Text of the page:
Improving Circulatory Health

Dry brushing with essential oils

Improving Circulatory Health

Circulatory health is vital for everyone’s well-being, especially diabetics. Luckily, dry brushing with essential oils can be done at home in minutes.

Diabetes and circulatory health

Poor circulation is one of the greatest dangers associated with diabetes. Blood flow problems stemming from type 1 and type 2 diabetes are linked to an increased risk of heart disease, stroke, and damage to sensory nerves in the hands and feet, which in turn can lead to serious complications and even, in some cases, amputation.

That’s the bad news. The good news is that improved circulation is something that anyone can achieve with a little effort. One great (and often overlooked) way to increase circulation—aside from getting regular exercise and eating artery-clearing foods such as oatmeal and walnuts—is to dry brush regularly with essential oils.

Dry brushing

Dry skin brushing with essential oils is actually two therapies combined: dry brushing and aromatherapy. The first of these, dry brushing, is the process of systematically and gently brushing the skin with a soft-bristled brush or loofah. Brushing begins at the feet and works its way up along the entire body in regular strokes, always in the direction of the heart.

According to registered aromatherapist April Farrall of Angelscents Holistic Healing, dry brushing is a great way to stimulate the body’s circulatory and lymphatic systems, while also improving digestion and rejuvenating the nervous system, thus improving muscle tone. Dry brushing, says Farrall, allows the skin to breathe, making it smoother and healthier and even reducing cellulite.

Aromatherapy

Aromatherapy, the second part of the treatment, is the therapeutic use of aromatic essential oils derived from plants. Essential oils are commonly used to ease pain, improve mood, and treat an array of specific conditions, from psoriasis to insomnia.

They are also used to bolster the body’s circulatory system and improve skin, says Farrall. “Essential oils affect the circulatory system by dilating the blood vessels, thereby allowing the blood to flow.” Some essential oils she recommends for aiding blood flow and combatting dry skin include juniper, geranium, cypress, and lavender.

We can receive the benefits of essential oils in several different ways. They can be inhaled, spread over the skin (either directly or in lotion form), or diluted in a bath and absorbed while soaking. For dry brushing with essential oils, Farrall suggests first dry brushing with a few drops of peppermint oil blend directly on the brush, then rubbing essential oils on the skin. Remember, though, that essential oils should never be used undiluted and should always be mixed in a little all-natural carrier oil, such as jojoba oil. Farrall recommends that pregnant women or people with allergies or high blood pressure consult a professional aromatherapist prior to use.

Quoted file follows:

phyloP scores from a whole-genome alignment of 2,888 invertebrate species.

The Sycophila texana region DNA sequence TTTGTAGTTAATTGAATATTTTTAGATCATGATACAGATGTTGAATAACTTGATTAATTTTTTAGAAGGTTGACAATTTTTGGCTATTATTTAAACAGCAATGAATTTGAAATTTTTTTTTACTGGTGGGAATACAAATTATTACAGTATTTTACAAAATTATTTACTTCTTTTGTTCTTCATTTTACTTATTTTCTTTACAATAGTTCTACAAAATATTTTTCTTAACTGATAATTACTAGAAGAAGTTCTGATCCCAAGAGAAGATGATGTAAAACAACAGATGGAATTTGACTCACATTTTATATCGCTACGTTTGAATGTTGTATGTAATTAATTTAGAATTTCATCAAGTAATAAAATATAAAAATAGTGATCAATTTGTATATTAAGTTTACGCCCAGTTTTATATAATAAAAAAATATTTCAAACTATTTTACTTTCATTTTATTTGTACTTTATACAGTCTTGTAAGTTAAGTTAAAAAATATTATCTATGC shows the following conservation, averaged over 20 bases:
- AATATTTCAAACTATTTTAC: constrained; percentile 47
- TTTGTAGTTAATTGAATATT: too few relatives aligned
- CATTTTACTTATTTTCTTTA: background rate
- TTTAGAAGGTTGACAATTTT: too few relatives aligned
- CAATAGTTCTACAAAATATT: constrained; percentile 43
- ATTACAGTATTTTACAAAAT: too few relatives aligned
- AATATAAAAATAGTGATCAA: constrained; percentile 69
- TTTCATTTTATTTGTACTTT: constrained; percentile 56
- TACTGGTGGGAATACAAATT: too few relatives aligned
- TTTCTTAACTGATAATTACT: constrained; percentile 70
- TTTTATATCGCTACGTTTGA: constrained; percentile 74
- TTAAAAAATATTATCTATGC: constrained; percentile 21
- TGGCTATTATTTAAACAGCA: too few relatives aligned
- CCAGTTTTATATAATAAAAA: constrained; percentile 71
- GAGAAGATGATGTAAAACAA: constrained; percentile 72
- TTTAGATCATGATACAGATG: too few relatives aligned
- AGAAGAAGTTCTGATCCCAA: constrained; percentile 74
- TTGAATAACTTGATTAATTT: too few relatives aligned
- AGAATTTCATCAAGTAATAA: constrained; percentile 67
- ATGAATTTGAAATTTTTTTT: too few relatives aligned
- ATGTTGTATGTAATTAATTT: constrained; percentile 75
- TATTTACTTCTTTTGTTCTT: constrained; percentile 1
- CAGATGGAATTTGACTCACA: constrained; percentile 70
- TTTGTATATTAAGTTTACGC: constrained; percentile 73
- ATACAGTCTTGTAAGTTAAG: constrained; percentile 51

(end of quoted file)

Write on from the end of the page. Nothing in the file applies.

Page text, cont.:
The benefits of combining

While dry skin brushing and aromatherapy are each stand-alone circulatory treatments, they are even more effective as a pairing. “Much better absorption of essential oils will be accomplished by exfoliating the skin and increasing blood flow through first dry brushing,” says Farrall.

There are several ways to combine dry brushing with aromatherapy. One way is to brush the body and then apply the essential oils topically, while another is to brush the skin, then slip into a bath suffused with essential oils. Still another option is to place a few drops of essential oils directly on the brush.

Whatever the method, be sure to dry brush before bathing or showering, as afterward the brushing will be less effective, even after towel drying. Bathing after dry brushing will also remove any lingering dead skin.

How to dry brush with essential oils

As noted above, there are several options for applying the essential oils portion of the treatment, and Farrall insists, “There really is no right or wrong way [to dry brush], as long as all direction flows toward the heart.” The following is one common method of dry brushing with essential oils.

  1. Begin with dry skin and a dry, soft-bristled brush or loofah. Be sure that the brush is made of natural fibres, as synthetic fibres can damage the skin.
  2. Place a few drops of essential oil on the brush (Farrall recommends peppermint). Remember to dilute the pure essential oil with a carrier oil (see sidebar below for blend ratios).
  3. One foot at a time, brush from the sole of the foot to the top of the foot, toward the ankle. It doesn’t matter if strokes are long or short, but always brush toward the heart.
  4. Brush upward one leg at a time, first along the back, then the front, keeping clear of delicate areas such as the skin on the inside of the thigh.
  5. Brush along each arm, starting at the fingertips and moving toward the heart.
  6. Switching to the back, brush around the torso toward the stomach, one side of the back at a time.
  7. On the stomach, brush upward from the lower abdomen, ending at the chest (avoiding the nipples).
  8. Once brushing has been completed, rub the chosen essential oil blend (see sidebar) over your skin.
  9. Shower or bathe, sloughing off any remaining dead skin cells.

Completing the session will take only a few minutes, leaving the skin and circulatory system cleansed and refreshed.


Essential oil blends for circulation and dry skin

Remember to always use a carrier oil (almond, olive, grapeseed, or jojoba) with essential oils used topically; 60 mL for each blend.

spicy blend
4 drops orange, 2 drops ginger, 4 drops peppermint, 3 drops rosemary

relaxing blend
8 drops lavender, 8 drops camomile, 4 drops neroli

men’s blend
8 drops orange, 8 drops rosemary, 4 drops sandalwood

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